Turkey, Clams, a Salt Breeze, and Christianity’s Assault on Consumerism

For Thanksgiving this year we traveled to Portland, Maine where part of Julie’s family resides. We had a fantastic dinner and caught up with just about everyone on hand. I even had a few days respite from writing and decided to also include some time off from the blog.

On Friday we hit Portland’s old port section, which may be one of the nicest parts of a city you could ever find on the east coast. Beautiful brick buildings, plentiful restaurants and shops, and beautiful old streets. Whenever near the ocean I am drawn to steamed clams, and while in Portland we visited J’s Oyster Bar for 2 buckets of steamers.

We enjoyed the clams so much that we may end up doing it again next year.

While driving to and from Portland I had time to think about consumerism, the economy, money, and all the negative stuff related to the holidays. And moving beyond some of these problems, I was wondering what we can do to move beyond all of it.

With that in mind, I would like to think about the following: the significance of the incarnation (the main event surrounding Christmas), the redemptive presence of Christians, the role of Christians in advocacy, and the role of Christians as consumers in our economy.

The significance of the incarnation: The incarnation is at the heart of Eastern Christianity, but does not rise to the height of the cross and resurrection in the West. Could it be that a lack of attention to the incarnation and its implications will change how we live today?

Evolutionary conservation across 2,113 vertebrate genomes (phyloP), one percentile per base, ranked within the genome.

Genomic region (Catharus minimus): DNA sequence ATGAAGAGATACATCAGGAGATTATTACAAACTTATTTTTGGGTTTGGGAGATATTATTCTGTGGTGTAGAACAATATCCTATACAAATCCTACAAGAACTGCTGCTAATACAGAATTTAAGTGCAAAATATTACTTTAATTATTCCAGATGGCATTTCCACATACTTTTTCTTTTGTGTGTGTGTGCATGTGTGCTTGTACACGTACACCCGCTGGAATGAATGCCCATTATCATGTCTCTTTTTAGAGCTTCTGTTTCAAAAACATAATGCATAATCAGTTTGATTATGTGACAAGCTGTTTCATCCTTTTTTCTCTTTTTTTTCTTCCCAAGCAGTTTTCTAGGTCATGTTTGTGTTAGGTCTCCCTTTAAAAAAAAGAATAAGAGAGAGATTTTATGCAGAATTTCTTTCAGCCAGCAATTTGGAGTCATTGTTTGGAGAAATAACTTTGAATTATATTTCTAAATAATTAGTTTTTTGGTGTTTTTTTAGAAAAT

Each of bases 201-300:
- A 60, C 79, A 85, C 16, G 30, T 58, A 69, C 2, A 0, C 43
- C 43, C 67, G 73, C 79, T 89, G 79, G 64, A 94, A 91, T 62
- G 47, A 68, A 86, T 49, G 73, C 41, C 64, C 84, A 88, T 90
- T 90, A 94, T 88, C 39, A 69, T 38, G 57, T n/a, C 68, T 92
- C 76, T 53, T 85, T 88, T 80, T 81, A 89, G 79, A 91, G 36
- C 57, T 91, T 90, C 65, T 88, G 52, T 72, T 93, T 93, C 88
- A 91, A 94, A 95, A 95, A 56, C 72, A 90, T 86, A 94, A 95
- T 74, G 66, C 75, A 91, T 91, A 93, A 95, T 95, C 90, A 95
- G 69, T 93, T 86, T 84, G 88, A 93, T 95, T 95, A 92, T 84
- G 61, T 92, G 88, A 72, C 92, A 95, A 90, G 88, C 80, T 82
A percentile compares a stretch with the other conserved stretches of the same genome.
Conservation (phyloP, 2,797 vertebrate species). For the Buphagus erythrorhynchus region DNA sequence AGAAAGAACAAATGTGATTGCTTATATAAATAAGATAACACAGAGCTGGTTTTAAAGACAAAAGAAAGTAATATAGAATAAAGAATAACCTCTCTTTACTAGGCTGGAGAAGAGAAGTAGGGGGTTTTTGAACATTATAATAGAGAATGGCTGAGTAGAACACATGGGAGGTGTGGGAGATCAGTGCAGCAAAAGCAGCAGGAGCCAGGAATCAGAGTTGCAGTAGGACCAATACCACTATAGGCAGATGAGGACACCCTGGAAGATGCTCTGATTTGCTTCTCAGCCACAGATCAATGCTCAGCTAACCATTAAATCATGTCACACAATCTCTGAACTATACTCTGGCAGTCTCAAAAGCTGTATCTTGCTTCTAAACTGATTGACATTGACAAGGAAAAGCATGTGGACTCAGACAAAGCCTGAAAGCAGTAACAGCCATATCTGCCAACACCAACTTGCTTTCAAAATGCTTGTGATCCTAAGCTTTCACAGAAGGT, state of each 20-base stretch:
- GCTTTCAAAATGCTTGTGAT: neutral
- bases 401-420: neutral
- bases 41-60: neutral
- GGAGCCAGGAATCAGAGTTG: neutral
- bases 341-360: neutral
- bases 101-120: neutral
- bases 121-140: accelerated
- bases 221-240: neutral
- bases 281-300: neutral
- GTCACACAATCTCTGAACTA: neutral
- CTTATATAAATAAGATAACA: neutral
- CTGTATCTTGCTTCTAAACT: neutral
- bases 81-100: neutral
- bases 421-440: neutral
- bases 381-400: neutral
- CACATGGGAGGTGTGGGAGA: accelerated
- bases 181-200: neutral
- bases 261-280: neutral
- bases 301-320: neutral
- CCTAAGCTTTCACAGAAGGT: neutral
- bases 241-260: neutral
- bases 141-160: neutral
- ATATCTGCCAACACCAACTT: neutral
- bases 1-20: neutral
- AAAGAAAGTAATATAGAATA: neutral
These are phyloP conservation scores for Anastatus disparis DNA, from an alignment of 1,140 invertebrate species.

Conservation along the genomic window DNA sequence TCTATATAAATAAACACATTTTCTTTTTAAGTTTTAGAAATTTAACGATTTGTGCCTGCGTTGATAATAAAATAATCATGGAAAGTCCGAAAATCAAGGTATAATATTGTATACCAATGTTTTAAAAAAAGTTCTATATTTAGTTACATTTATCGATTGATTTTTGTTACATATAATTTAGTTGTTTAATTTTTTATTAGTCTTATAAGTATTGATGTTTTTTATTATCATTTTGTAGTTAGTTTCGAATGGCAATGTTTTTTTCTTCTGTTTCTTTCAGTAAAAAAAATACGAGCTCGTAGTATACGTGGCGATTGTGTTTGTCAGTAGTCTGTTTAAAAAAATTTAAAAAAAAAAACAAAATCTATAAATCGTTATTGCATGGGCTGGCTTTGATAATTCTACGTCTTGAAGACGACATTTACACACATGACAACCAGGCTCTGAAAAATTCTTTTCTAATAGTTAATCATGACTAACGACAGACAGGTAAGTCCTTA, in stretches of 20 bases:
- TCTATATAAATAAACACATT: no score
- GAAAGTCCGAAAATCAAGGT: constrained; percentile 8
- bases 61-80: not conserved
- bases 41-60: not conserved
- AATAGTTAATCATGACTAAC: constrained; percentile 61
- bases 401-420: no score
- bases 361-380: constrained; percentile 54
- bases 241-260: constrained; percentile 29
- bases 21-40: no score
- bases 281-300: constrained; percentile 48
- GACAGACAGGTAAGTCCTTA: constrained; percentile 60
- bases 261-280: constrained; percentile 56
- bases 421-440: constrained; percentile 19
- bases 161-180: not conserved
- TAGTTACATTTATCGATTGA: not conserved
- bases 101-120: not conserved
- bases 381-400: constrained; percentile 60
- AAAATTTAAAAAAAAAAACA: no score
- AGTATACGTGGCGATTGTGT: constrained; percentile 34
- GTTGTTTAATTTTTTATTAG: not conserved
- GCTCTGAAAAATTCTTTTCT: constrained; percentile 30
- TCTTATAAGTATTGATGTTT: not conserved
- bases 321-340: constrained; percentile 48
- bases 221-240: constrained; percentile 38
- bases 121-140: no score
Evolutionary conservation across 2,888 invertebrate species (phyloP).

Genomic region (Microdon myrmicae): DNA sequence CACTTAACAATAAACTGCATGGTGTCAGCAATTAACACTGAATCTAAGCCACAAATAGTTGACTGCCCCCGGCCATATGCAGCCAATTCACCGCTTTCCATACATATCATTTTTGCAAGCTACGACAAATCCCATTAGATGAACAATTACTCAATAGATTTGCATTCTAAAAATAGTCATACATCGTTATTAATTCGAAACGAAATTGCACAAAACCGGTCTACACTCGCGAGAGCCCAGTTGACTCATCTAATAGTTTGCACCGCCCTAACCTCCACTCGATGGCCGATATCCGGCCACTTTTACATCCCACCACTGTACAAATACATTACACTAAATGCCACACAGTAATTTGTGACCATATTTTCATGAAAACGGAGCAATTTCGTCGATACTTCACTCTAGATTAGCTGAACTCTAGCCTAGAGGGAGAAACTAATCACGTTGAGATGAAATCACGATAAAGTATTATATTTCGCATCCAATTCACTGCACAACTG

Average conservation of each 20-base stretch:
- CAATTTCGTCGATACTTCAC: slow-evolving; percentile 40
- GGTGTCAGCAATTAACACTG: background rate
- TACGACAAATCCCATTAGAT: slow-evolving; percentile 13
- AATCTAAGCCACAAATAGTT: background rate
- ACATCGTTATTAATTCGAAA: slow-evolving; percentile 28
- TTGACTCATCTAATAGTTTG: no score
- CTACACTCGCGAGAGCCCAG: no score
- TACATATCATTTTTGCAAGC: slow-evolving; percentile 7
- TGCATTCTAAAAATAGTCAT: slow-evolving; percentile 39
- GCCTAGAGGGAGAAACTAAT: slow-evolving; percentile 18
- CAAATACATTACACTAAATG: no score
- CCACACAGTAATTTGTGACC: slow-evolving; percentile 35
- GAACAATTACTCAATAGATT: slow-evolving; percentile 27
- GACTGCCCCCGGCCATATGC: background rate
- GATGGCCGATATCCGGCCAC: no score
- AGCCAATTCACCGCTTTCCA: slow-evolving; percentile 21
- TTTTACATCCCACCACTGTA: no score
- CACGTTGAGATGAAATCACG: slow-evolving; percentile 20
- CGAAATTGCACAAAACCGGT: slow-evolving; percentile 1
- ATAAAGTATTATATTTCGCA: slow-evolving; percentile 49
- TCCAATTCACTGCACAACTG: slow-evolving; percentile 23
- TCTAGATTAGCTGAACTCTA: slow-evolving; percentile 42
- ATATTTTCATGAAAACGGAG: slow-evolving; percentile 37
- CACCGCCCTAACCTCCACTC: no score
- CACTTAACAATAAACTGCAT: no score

The redemptive presence of Christians: There is a redemptive flow to the Bible. The revelation of God changes, shifts, develops, and sharpens throughout scripture, and we should take note of the goal that scripture is moving toward under the complete rule of God. Are Christians supposed to take part in this redemptive movement of God? 

The role of Christians in advocacy: If Christians are supposed to be involved in God’s redemptive action, there are implications for Western Christians who enjoy prosperity and power. Apologies for our wealth will not help, but are there ways to use our prosperity and power to help those in need both locally and globally?

The role of Christians as consumers in our economy: Our global economy is built upon the working poor who live off the cheap labor of the poor who further require the cheapest labor of the desperately poor. The middle class on up to the ridiculously wealthy enjoy the benefits of the cheap labor from all three groups, and breaking out of this cycle is incredibly difficult. The higher up on the income bracket, the easier it is to break out of it. Even so, I think it is worth thinking about some simple ways we can each, within our own means, begin to work our way out of our destructive consumer cycle.